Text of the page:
I am a pretty slow writer and it usually takes me a couple of weeks to feel comfortable with all the lyric and melody and the structure of the song.
13. A song you wrote with Katrina Elam and Hunter Hayes is , “Love Makes Me.” This song is a great example of how writers should use prosody and contrast. Those two things keep listeners interested in the song. From the first line, “put the needle down”…..the way the melody drops is great prosody between the music and lyrics. †In the verses, there are lower, faster notes in an almost “verse refrain” format with the “Makes me feel good” line at the end of each section. Then the prechorus has slightly longer, less rhythmic notes that build in pitch…up to the chorus which has a melody that walks down then back up in an almost quarter note pattern. Lyrically in the first verses, you state things that the singer (Hunter) is doing….then in the prechorus you compare it to other less risky things….then in the Chorus you hit the big WHY of it all. Why does he do those things….”Love Makes Me.” Builds in a payoff and the chords change at the chorus and it “feels good” ….like it is coming home.
Each section contrasts with the other in rhyme scheme, †melody, harmony, and lyrical content. Are these conscious decisions that you make when you write? Do you think like that when you write?
Absolutely. The lyric phrasing and rhythm should change in each section. The melody has to change between verse and chorus or else the song is all the same. I try not to change TOO drastically or too much because the song has to fit together like a puzzle and make one picture.
14. How did ‘Love Makes Me’ come about? What was the process?
First of all the three of us, Hunter, Katrina and myself have been writing together for about 4-5 years. From the first writing session we just hit it off. I love what they both do and they haven’t kicked me out yet. We all do something different. On LOVE MAKES ME Hunter started playing a guitar riff and Katrina started singing a melody and I came in with some lyric ideas. When we started down the LOVE MAKES ME road I felt it was a little bit ordinary so I pushed us to have some awkward and unusual lyrics to off set it being too ordinary. Hunter and Katrina are BOTH amazing lyric people as well. The three of us just fit together. Every single song we have written are in my top favorite songs in my whole career.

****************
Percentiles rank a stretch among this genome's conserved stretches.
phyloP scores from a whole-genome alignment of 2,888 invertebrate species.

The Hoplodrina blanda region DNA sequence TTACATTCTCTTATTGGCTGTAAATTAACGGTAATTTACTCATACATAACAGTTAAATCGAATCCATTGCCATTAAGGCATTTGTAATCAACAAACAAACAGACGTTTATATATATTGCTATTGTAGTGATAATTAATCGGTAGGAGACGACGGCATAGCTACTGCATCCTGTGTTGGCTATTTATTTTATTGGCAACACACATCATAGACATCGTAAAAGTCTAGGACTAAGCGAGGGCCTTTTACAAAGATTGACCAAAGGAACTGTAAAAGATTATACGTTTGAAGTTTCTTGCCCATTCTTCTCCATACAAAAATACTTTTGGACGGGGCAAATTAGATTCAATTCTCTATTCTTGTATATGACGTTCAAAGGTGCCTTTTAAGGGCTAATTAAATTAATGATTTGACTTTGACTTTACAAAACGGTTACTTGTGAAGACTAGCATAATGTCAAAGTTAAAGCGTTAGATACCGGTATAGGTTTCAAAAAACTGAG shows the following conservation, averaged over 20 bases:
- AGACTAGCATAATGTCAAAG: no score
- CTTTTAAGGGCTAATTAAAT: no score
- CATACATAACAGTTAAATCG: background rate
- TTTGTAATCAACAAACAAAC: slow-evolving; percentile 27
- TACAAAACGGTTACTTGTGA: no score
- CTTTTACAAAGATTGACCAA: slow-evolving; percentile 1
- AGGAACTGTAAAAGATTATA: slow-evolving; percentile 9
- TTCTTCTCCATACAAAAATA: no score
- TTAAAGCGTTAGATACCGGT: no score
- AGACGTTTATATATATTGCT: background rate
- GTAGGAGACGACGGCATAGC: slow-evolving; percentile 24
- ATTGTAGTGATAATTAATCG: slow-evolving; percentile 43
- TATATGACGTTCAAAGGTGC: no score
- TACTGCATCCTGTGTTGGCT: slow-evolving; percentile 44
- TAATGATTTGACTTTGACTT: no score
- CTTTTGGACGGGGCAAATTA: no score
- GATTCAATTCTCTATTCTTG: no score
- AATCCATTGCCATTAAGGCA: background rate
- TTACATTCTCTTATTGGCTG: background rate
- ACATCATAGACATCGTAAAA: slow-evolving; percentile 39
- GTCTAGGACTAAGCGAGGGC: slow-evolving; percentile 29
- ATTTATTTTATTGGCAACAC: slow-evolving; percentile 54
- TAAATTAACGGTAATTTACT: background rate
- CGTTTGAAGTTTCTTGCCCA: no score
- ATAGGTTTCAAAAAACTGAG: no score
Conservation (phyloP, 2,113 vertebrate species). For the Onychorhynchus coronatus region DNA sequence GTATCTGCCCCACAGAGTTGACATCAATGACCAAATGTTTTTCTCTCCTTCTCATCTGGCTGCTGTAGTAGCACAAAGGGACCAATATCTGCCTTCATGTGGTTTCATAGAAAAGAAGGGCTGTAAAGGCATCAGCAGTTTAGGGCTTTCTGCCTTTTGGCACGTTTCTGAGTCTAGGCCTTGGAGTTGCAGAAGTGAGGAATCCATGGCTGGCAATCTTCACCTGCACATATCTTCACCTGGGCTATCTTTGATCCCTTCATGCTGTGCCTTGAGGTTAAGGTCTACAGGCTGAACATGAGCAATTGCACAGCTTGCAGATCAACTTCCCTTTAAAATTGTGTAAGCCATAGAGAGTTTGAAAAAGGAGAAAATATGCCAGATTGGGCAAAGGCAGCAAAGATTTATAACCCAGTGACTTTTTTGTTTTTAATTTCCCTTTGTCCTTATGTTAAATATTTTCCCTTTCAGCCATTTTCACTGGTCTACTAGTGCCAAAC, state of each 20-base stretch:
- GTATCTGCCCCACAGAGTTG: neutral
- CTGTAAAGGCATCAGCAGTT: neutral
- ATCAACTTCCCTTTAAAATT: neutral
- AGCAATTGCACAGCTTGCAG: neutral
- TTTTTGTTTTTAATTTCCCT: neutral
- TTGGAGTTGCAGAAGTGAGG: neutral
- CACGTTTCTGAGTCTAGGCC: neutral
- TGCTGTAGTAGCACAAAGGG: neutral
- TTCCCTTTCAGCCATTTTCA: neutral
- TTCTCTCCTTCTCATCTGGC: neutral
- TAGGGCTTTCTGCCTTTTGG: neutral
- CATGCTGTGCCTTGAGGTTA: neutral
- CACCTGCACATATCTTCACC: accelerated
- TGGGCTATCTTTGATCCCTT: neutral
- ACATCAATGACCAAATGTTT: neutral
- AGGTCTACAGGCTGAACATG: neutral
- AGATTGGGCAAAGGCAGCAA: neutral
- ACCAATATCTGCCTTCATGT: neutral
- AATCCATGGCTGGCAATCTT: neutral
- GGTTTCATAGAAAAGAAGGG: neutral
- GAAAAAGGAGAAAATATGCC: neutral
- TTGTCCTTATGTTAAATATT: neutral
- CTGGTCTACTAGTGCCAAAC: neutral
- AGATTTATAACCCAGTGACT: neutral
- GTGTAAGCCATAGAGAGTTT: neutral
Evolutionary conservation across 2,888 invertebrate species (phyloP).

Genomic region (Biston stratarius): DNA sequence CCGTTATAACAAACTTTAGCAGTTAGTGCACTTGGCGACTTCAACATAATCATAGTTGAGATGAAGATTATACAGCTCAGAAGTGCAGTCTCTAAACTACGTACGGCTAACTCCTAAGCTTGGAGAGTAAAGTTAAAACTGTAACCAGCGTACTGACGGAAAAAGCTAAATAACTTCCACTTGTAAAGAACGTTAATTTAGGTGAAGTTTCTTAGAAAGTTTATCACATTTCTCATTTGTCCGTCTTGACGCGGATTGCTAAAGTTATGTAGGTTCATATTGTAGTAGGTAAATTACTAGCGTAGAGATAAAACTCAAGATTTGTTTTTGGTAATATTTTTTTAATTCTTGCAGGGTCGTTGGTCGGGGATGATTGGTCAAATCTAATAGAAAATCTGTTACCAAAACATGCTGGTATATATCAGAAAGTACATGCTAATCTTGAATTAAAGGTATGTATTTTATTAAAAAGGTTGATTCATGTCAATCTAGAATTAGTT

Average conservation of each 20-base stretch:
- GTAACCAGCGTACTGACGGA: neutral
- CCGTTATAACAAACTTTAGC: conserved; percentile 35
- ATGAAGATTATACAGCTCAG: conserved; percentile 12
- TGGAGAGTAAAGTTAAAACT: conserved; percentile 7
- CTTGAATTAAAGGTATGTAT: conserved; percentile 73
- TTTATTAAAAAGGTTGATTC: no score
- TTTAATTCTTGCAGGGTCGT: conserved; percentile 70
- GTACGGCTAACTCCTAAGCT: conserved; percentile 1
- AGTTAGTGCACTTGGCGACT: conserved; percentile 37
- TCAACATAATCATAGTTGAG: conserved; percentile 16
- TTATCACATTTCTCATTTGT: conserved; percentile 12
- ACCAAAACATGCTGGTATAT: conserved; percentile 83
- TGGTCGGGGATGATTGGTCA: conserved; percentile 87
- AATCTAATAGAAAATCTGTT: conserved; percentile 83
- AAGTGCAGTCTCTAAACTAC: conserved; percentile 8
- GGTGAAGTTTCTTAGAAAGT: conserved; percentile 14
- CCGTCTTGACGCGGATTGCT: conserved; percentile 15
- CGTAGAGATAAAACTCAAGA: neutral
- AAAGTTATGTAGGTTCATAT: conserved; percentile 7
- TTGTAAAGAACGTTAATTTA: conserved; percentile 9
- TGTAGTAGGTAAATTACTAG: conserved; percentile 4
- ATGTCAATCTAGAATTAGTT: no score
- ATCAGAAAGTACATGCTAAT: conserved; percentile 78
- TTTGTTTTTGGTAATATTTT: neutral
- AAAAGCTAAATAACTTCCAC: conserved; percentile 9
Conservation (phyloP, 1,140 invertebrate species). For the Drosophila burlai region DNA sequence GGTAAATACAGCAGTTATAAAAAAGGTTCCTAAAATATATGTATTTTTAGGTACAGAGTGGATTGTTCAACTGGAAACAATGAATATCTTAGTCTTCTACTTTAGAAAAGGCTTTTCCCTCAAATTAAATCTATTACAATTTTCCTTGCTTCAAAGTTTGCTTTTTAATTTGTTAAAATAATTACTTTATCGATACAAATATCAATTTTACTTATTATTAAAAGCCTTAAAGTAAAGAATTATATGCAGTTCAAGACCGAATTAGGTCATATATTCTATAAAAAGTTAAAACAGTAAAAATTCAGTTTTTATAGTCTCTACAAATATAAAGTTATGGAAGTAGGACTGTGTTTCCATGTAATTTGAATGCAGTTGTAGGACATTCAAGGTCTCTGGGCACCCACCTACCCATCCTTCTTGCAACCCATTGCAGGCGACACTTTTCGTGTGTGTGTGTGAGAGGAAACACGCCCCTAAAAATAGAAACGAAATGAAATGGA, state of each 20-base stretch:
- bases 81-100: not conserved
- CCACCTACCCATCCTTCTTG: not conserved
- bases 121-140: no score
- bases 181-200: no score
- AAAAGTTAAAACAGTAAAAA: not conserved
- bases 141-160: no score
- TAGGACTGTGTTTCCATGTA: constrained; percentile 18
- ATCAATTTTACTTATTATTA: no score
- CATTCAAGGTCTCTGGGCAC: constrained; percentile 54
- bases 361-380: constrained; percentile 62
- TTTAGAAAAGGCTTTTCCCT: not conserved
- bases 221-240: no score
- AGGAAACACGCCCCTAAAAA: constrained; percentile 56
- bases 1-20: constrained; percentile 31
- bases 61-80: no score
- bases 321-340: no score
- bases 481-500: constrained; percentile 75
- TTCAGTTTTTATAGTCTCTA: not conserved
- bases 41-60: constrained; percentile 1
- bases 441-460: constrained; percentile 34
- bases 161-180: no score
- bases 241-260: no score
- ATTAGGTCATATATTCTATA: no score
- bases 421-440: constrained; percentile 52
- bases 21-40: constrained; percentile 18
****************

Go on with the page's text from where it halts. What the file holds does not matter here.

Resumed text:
15. How often do you write?
I am in a little bit of a down time right now but usually I write 3 days a week at least. Right now I am writing about 2 days a week because I am working on some other things that need my attention. The first 14 years of my career I wrote 4-5 days a week. I may go back to that some day but just not right now.
16. Let’s say a reader has an idea for a song. Maybe a title, or chorus. Can you share any tips on the process you would take to develop the song?
Decide if you have a good melody or lyric idea. If you feel you need a co-writer decide if you want someone who is stronger in melody or lyric. Finding a great co-writer is not easy. It is a very, very important part of this process of being a full-time commercial writer. Very few people can do all the parts necessary and do them to the level of excellence that they need to be successful.